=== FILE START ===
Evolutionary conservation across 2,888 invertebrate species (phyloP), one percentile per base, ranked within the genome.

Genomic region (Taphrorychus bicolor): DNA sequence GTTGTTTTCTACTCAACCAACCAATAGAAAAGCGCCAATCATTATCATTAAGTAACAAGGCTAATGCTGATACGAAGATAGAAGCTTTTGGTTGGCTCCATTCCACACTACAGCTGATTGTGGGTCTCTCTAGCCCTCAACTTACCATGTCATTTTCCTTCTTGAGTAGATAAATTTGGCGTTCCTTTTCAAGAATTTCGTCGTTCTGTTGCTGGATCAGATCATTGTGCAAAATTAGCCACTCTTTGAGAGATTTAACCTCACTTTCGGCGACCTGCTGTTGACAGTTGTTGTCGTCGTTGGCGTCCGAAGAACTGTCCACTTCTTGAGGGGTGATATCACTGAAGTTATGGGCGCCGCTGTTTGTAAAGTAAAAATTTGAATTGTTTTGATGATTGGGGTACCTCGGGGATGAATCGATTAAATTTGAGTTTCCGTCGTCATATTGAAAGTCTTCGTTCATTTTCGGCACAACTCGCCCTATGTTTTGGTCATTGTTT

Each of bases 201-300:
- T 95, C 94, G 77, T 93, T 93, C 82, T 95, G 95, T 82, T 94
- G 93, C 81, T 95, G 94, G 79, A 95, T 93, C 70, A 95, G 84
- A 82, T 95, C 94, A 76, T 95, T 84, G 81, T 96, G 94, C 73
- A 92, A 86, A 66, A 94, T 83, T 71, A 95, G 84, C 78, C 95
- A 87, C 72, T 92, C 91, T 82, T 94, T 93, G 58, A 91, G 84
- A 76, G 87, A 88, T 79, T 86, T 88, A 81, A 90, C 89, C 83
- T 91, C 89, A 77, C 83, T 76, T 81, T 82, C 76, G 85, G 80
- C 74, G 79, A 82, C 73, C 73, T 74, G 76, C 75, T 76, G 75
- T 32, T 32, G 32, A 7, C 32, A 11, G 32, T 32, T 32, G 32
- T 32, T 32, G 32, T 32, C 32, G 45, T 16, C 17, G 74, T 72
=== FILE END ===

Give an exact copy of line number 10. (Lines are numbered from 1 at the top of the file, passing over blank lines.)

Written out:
- T 91, C 89, A 77, C 83, T 76, T 81, T 82, C 76, G 85, G 80